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M.P. Ossa eNotes educator| Certified Educator

I believe you are referring to the literary period in which Chaucer lived and wrote the story. I will give you his age as well, just in case ;)

Chaucer was born in the late 1340s, 14th century England. Medieval feudalism was the way of life, where land was either rented from a landlord or inherited, and the printing press had still not being created, for which The Canterbury Tales were at first circulated in original hand-written manuscripts.

Life in the early 14th century was hard, because the poorer classes had not choice but to remain so. There was no middle class, and the upper classes debauched in wealth. However, something happened that changed everything: The Black Death.

When the Black Death killed 1/3 of the European population, the land, crops, animals, and properties that were left by strains of entire dead families were taken by the poor who survived, giving them a chance to live better lives. Slowly, the working class began to be needed, since the aristocracy did very little for themselves. Paying systems made possible for many working class-men to build small fortunes, and a middle class was beginning to slowly but surely make way.

Chaucer was one of those lucky Black Death inheritors. He inherited a large estate from dead relatives and became quite wealthy. He then climbed up the social ladder by serving under King Edward III, and in the Hundred Years War. During his time, language was also a key elemement. While the courtiers used French as their official language, the Church used Latin. Chaucer chose to use English because it was becoming the trend among other poets, but it was mostly spoken only in London. London was a world of its own back in the day, as the court was in Westminster, away from the merchant capital.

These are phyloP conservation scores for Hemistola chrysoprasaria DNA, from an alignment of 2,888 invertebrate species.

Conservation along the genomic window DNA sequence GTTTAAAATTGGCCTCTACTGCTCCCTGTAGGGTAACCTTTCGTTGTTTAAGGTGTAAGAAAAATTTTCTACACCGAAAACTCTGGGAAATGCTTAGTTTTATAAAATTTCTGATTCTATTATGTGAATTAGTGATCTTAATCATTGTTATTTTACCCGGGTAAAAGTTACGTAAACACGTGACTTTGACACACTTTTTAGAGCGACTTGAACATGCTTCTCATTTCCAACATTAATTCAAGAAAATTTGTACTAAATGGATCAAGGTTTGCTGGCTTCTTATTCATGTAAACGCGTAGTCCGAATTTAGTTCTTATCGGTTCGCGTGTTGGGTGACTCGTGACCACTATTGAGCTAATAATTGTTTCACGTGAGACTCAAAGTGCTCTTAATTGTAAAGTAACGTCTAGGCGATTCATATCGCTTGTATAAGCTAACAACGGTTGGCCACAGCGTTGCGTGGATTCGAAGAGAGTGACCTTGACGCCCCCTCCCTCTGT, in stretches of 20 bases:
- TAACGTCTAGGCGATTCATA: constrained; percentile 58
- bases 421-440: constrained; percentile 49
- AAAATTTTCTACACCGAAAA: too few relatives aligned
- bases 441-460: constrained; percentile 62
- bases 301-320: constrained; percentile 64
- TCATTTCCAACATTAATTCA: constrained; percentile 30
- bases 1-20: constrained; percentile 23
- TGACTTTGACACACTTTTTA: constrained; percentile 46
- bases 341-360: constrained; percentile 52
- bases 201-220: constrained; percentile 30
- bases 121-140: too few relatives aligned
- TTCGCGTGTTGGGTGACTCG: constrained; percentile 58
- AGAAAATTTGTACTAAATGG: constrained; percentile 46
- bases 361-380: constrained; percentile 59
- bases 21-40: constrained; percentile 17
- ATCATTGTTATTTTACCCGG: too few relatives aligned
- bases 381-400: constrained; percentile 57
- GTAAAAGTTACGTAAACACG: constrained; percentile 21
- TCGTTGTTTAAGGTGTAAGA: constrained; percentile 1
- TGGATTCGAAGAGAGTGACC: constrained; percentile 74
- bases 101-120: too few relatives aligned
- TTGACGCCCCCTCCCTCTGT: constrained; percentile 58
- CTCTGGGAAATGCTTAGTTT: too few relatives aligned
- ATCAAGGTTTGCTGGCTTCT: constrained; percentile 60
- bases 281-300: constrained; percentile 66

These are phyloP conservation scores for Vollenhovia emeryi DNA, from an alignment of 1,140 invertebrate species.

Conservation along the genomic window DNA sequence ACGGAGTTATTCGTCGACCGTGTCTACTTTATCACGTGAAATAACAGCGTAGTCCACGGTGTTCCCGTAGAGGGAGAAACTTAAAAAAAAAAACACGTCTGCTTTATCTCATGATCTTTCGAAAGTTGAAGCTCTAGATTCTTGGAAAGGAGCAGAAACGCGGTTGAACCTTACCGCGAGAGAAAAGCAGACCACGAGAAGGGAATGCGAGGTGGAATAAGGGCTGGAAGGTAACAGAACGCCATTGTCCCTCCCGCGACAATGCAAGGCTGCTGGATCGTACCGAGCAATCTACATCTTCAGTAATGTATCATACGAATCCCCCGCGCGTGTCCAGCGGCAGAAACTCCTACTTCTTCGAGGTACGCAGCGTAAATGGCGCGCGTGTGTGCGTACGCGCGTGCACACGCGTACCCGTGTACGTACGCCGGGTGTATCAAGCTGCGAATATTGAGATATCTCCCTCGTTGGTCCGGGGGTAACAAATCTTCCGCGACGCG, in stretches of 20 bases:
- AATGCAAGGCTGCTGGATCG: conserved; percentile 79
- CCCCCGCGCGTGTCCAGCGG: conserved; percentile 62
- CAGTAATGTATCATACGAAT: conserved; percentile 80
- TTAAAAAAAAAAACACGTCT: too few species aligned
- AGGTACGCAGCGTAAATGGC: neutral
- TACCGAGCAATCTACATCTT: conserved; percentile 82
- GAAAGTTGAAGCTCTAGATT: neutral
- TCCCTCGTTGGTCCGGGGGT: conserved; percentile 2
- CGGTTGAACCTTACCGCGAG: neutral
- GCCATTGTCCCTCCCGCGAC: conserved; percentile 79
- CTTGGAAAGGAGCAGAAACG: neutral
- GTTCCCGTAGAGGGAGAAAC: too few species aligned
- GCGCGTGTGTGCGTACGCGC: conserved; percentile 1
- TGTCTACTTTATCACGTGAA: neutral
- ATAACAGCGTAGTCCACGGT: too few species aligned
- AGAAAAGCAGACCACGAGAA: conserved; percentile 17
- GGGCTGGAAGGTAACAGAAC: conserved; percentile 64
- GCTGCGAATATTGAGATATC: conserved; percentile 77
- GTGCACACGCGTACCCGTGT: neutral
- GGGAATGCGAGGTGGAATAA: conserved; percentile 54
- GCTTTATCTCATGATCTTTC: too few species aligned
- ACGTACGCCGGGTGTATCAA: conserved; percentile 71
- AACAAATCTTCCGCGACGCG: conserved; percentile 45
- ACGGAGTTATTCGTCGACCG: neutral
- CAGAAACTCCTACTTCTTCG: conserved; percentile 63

As far as Chaucer then he grew up among merchants, Black Death victims, the court of King Edward III, and the Hundred Years War- This shows that he was quite a cosmopolitan, colorful, and experienced person, good enough to write a tale as Canterbury.  He was a retired man when he began the Tales in around 1387-1390, making him around his mid 40's when he wrote them. At this age, he would have been considered an "old man" but he had a lot under his wing to back up the Tales.

coachingcorner eNotes educator| Certified Educator

In the "Canterbury Tales" Geoffrey Chaucer describes an age that was much different to our own modern one in terms of social practices, customs and beliefs - and his depiction of them makes very entertaining reading. The church played a far more powerful role in influencing people, society and state than it does now, and was often accused of using religion and scare stories to cowe the people into submission, as well as improve their souls and chances of getting into heaven. These chances were improved still further if you were free enough, and well-off enough to to be able to gain more brownie points along the way in your path on earth! One way to avoid the dreadful fires of hell, torturing devils and evil smug looking gargoyles (replicated at every turn on churches!) was to undertake a pligrimage of repentance and forgiveness - such as the popular little jaunt to Canterbury!